American Morning

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May 15th, 2009
11:26 AM ET

Meet AM: John Rappa – Technical Director

John Rappa sits at his switcher before the show starts.  The switcher is how he controls what goes on the show.

John Rappa sits at his switcher before the show starts. The switcher is how he controls what goes on the show.

Each Friday in “Meet AM,” we’ll introduce you to the people who get American Morning to air.

Today, we’d like you to meet John Rappa. John is our very busy technical director. Whether you’re seeing live video from a camera, great video from yesterday, or still graphics, John is the one who’s putting it there. So as you can imagine, he’s great at keeping his eye on everything! He’s been with AM for six years.

How did you end up doing what you do?
I went to school at SUNY Plattsburgh, which has a student run television station. I received a Bachelor of Science with a major in Mass Communication from there. We aired about 5 hours of programming daily, some of which was live. I always knew I wanted to do something on the technical end of media. I’m not a big fan of writing, so the editorial side isn’t for me. I started with ENG camera before I switched to working in the studio and eventually the control room. I’ve done most positions on the crew, from camera and stage managing to videotape and audio and then TD and directing. Since graduating, I’ve held several different jobs including NEWS12, WNBC and MSNBC before I came to CNN.

Describe your average day:
I come in the early morning and start loading and checking all the equipment. This is somewhat time-consuming because I have to interface with so many individual pieces of equipment. I have to make sure cameras on the fifth floor, graphics on the fourth floor and server clips from Atlanta are all in working order, and then send the program feed back to master control in Atlanta. The most important piece of equipment I use is called a production switcher which is essentially a router for all the video sources used during American Morning. All the studio cameras, remote cameras, prerecorded clips and graphics funnel into the switcher where I composite the images into the program you can see on television. After American Morning I work on other programming for CNN.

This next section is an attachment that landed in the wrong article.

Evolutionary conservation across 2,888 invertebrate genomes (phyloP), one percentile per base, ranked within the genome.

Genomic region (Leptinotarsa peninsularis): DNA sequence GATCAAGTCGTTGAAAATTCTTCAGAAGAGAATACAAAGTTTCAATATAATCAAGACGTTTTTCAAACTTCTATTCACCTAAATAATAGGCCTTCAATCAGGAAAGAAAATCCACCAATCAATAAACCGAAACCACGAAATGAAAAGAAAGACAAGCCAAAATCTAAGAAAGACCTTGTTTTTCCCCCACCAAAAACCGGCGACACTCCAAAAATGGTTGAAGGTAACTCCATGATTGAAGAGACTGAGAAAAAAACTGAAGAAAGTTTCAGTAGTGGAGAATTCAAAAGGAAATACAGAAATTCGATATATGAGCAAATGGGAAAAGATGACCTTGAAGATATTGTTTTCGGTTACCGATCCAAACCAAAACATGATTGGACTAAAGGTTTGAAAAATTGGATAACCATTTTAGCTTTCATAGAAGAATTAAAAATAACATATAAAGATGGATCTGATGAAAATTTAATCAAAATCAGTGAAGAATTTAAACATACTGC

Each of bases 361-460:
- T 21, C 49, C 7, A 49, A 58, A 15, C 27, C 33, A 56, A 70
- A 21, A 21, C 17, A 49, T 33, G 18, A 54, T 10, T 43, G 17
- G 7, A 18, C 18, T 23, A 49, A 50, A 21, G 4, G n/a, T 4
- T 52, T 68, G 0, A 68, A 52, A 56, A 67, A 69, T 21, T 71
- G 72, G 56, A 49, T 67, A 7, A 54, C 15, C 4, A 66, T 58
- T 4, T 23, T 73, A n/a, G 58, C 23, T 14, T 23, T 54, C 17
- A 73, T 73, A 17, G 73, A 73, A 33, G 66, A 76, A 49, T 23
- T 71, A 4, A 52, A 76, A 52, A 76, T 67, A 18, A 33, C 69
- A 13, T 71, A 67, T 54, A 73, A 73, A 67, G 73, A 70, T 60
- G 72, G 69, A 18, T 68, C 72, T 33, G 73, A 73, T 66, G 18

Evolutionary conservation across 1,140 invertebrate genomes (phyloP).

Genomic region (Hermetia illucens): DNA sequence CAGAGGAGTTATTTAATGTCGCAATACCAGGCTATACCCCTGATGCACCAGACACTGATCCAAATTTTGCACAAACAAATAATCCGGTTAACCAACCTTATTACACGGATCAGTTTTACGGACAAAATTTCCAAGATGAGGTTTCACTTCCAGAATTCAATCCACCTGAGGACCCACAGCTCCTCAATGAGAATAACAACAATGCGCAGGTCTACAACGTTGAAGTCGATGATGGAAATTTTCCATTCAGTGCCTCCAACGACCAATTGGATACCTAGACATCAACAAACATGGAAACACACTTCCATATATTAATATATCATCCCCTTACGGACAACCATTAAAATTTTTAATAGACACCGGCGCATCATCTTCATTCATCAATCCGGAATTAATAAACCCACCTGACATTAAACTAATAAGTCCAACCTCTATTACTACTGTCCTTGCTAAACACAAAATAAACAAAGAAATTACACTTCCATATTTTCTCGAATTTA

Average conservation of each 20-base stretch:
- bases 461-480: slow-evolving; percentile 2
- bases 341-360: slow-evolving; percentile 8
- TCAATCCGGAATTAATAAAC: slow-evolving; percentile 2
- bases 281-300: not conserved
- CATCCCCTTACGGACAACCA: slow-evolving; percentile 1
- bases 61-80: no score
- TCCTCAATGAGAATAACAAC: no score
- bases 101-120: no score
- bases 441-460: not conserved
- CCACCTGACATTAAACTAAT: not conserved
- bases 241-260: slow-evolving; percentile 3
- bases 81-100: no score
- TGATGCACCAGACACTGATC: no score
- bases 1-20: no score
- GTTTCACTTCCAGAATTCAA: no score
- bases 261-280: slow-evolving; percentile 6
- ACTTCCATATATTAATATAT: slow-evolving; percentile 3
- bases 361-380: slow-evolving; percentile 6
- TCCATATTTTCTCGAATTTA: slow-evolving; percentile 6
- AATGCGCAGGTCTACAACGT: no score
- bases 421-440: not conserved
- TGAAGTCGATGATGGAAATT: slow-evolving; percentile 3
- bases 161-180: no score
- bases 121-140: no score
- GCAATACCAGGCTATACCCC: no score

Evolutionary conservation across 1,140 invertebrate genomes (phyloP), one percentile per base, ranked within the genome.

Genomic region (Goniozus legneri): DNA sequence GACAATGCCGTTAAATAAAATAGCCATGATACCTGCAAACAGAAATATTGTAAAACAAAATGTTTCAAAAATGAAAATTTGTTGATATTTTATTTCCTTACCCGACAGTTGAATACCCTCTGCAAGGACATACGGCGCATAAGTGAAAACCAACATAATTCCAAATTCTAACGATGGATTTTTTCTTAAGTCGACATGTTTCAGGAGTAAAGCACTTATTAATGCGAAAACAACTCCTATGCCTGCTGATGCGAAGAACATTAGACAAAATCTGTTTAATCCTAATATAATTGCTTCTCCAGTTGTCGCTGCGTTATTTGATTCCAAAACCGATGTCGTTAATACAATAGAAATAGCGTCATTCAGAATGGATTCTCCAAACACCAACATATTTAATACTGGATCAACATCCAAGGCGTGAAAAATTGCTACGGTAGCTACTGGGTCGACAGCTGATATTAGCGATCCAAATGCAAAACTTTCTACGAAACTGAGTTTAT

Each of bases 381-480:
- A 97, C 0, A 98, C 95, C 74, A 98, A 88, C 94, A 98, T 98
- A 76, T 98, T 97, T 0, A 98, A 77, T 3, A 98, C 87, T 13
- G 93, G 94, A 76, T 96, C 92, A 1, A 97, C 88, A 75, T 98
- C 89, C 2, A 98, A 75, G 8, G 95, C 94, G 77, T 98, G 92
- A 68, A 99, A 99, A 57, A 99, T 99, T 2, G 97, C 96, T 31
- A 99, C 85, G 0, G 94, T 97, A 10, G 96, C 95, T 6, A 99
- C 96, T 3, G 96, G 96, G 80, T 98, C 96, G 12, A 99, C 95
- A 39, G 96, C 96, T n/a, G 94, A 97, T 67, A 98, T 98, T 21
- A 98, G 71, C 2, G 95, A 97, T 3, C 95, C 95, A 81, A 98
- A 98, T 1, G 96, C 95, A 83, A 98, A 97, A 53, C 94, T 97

What's the hardest part of your job?
One of the challenging aspects of CNN is accommodating all the changes producers make while doing the show. Sometimes we’ll have something planned for hours in advance which can get changed seconds before we use it because of new information like breaking news or the sudden availability of a guest or event. Although difficult for me, this is a benefit to the viewer who gets the most current news we can give. However, the hardest part of my job is staying awake on the way home!

What do you like most about working at AM?
I take pride in the fact I’m part of a program which means something. It’s a quality program on a very respectable network. Earlier in my career I’ve worked on some shows (I won’t mention) which were just horrible. The day drags when you don’t believe in what you’re doing. Here I get to use state of the art technology, work with great people and I can learn something while doing it.

What do you do outside of work? What do you do for fun?
I like teaching my kids how to play baseball and taking them to the latest superhero movie. If a couple of friends can bring guitars over, I’ll play drums all day.

What else do you think people should know about you?
I’m happily married to my wife Erin, and have two boys, Robert (11) and James (7).

From CNN's Aparnaa Seshadri


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